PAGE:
Innovation at school: combining Robotics With Poetry?
In 2013, French government is trying to find a way to push France to be more innovative. France is considered a moderately innovative country in Europe (see more details with the previous article TOP4 Leaders in Europe). French government is focusing on education aspect: how to infuse the spirit of innovation at school?
Art and Engineering Can Co-Exist
At the beginning, people thought she was nuts. Sue Mellon, working in United States, gifted support coordinator for Springdale Junior and Senior High/Colfax School in the Allegheny Valley School District, thought 7th and 8th graders could develop a deeper understanding of poetry by playing around with robotics.
“Originally, people looked at me like I was crazy,” Mellon said. Now, two years later, Robotics Poetry is a staple of language arts classes at Springdale and a new grant has students preparing to be peer mentors.
Poetry isn’t always easy for students. But with hands-on engagement, they gain new understanding. Take Robert Frost’s “Pasture.” Instead of just reading and discussing the work in a typical classroom setting, students made 21st-century dioramas with robotic tool kits containing sensors, motors, LEDs, and a controller. One student made a blue plastic wrap lake in an old cardboard photocopy-paper box that vibrated, thanks to the motor, and, lit up, thanks to the LED. When the student said the word “water”—students record themselves reading the poems aloud in the audio-editing program Audacity—the LED turned the plastic wrap a deeper shade of blue. When he got to the bit about the “tottering” calf, the motor made the toy calf vibrate.
Critical for Innovation
The move to include art and design in the push to advance science, engineering, and math is not just a “feel-good” move. It’s critical to the future economy and families’ standard of living. Researchers are finding that although children’s IQ scores have been steadily rising, results on the Torrance Tests of Creative Thinking—a key measure of creativity—have been on the decline since 1990, just as the demand for more creative thinkers is rising. In a 2010 IBM survey, 1,500 CEOs identified creativity as a top leadership competency of the future.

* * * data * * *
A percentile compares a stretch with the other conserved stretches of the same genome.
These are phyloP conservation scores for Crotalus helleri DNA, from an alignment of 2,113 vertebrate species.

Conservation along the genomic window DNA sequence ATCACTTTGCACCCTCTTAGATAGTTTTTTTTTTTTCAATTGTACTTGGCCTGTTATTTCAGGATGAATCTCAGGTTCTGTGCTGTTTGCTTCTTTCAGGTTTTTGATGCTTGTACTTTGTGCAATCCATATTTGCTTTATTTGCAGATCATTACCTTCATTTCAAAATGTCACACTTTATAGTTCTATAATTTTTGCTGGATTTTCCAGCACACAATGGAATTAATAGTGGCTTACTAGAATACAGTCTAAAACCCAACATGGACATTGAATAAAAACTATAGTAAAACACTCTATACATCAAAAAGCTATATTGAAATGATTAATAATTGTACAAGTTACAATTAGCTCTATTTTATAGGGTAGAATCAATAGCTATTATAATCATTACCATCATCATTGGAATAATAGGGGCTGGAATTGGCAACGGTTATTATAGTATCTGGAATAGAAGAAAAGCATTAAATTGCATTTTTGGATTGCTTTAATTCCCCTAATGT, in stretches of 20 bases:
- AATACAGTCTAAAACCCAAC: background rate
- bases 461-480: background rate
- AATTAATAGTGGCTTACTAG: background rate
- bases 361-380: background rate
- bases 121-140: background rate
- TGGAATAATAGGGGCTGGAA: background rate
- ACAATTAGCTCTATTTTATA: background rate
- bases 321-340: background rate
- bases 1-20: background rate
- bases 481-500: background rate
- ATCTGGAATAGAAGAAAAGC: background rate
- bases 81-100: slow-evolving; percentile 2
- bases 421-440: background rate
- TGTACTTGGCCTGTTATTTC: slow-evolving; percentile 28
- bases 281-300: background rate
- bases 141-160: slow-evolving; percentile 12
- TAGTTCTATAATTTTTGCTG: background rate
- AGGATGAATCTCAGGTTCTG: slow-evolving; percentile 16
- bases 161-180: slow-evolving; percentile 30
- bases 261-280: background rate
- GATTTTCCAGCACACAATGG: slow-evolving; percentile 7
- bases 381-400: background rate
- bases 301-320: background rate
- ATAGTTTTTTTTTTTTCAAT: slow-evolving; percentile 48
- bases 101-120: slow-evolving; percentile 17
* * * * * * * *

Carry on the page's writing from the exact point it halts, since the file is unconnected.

At a professional development event for local superintendents, the participants had all read Daniel Pink’s book, “A Whole New Mind,” and then Pink came in to discuss the importance of creativity. An executive director of state agency that support the Sue Mellon’s school, spoke to the participants about the importance of “right-brain qualities” like empathy and inventiveness. “The message was loud and clear, and that’s when the movement started. Being strong in math and science wasn’t enough. To meet future workforce needs, we had to address the whole-brain needs of our students.”
See more details on original article
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